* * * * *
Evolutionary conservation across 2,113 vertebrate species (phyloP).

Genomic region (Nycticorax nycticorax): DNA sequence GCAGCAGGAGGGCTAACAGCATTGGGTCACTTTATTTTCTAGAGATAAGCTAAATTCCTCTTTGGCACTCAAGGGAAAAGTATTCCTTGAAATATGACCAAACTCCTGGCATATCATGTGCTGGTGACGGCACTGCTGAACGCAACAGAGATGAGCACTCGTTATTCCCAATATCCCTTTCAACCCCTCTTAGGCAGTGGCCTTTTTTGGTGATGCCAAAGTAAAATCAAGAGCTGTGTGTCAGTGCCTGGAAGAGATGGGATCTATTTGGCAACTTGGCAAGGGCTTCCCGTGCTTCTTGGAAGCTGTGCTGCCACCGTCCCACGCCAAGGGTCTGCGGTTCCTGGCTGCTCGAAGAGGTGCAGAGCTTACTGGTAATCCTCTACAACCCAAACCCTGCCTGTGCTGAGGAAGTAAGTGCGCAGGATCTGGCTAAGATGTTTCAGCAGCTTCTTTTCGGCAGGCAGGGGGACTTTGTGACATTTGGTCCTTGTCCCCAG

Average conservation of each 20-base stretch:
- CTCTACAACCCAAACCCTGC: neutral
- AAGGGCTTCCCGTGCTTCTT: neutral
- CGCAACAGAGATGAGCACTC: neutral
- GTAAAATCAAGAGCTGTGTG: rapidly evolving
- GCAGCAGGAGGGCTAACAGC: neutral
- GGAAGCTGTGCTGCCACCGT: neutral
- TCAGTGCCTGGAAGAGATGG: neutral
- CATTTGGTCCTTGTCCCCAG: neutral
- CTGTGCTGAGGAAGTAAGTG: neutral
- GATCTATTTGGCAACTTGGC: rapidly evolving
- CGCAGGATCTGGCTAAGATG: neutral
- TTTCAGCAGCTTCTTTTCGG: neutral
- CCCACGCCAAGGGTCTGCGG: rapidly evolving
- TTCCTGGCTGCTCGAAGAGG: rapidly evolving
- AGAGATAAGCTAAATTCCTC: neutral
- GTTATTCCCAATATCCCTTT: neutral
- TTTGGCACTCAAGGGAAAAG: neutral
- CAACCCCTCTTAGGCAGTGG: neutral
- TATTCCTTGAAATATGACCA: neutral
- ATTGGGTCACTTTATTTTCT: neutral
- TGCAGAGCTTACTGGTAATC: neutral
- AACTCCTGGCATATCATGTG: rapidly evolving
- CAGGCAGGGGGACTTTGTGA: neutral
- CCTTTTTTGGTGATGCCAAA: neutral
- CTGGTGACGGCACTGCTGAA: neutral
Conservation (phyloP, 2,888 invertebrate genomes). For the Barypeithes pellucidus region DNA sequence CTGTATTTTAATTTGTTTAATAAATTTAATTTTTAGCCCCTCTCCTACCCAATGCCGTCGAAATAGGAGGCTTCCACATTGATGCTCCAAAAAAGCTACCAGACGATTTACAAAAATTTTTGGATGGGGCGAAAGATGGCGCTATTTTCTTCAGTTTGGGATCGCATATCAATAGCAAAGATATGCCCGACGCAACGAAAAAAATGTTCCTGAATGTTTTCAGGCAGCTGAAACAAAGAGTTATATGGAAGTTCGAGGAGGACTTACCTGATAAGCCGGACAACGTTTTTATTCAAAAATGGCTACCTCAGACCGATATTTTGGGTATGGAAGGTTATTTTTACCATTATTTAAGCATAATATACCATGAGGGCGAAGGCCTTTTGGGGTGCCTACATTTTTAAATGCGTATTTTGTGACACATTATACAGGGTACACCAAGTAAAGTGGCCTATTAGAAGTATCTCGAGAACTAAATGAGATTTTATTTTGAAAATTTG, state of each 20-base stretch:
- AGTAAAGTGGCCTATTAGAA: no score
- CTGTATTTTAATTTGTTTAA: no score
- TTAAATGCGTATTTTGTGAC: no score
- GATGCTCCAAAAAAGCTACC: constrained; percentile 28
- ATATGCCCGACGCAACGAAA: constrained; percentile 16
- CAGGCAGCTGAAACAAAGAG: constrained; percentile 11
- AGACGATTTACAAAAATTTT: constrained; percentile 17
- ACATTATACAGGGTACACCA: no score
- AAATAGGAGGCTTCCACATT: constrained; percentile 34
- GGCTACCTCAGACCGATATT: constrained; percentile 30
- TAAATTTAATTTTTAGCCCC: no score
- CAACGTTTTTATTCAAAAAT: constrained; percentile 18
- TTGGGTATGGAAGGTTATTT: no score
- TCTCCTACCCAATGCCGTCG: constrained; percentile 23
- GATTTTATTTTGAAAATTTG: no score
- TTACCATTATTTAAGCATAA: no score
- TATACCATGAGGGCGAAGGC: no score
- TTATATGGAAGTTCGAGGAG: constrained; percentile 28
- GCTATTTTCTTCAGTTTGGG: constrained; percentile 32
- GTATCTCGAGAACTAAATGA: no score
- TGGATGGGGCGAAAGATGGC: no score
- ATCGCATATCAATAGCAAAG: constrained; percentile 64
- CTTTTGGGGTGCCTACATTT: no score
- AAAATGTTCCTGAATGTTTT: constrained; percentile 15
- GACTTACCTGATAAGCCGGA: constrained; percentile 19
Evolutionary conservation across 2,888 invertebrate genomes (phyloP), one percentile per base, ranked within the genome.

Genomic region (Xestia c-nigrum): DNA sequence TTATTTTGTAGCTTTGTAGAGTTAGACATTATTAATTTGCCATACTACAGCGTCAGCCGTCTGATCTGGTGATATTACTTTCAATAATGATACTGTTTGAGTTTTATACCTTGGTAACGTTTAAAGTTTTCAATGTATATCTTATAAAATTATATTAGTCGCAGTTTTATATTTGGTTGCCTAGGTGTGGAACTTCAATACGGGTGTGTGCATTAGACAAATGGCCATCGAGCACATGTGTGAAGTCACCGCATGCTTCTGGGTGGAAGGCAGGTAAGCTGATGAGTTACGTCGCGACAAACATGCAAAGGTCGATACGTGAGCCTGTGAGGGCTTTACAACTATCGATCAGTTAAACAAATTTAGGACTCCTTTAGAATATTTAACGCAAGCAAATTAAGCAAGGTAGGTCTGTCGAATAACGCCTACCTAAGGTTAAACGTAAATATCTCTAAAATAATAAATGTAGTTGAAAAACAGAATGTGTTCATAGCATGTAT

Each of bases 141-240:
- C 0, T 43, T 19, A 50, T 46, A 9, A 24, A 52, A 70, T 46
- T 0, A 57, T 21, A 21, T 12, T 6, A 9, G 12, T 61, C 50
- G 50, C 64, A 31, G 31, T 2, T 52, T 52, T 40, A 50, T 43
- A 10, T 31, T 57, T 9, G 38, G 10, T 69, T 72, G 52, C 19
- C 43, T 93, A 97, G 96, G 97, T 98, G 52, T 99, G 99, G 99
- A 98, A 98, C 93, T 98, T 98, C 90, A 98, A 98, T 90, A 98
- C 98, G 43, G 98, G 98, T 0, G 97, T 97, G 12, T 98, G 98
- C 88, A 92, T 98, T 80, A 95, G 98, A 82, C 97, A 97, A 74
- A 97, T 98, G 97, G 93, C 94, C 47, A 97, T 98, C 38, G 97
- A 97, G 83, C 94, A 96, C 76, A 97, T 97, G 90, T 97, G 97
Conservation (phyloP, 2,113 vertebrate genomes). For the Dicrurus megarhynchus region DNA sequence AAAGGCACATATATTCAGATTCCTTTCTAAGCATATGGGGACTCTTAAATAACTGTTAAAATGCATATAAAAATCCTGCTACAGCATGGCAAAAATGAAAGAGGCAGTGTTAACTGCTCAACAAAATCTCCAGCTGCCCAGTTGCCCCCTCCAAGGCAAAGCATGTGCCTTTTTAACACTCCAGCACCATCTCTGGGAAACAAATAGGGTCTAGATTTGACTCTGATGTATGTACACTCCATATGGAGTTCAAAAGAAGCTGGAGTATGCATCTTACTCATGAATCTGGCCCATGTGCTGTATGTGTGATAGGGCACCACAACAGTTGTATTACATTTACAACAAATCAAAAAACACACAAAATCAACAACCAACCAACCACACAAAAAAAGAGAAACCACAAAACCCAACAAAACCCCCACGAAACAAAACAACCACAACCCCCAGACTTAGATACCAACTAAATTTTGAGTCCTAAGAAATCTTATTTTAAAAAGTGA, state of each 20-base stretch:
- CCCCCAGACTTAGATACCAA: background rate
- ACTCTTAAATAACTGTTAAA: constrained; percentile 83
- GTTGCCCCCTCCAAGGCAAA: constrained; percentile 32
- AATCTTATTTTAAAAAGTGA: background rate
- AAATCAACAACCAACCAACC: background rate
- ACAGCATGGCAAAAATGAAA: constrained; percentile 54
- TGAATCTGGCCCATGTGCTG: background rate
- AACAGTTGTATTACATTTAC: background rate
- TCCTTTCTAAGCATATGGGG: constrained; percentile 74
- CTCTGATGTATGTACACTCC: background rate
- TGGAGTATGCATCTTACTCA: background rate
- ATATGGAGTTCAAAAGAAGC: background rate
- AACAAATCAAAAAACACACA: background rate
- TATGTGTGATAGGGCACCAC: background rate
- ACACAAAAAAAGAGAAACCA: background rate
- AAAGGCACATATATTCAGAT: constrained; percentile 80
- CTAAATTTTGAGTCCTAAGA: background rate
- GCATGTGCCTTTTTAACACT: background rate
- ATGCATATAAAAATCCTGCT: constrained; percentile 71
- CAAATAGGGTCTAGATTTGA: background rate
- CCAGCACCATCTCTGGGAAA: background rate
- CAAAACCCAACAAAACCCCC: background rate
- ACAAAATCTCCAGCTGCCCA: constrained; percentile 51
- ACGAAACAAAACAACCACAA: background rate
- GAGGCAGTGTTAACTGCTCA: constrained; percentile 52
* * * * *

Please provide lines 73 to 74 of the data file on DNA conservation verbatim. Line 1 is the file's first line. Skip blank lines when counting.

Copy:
- AAATCAACAACCAACCAACC: background rate
- ACAGCATGGCAAAAATGAAA: constrained; percentile 54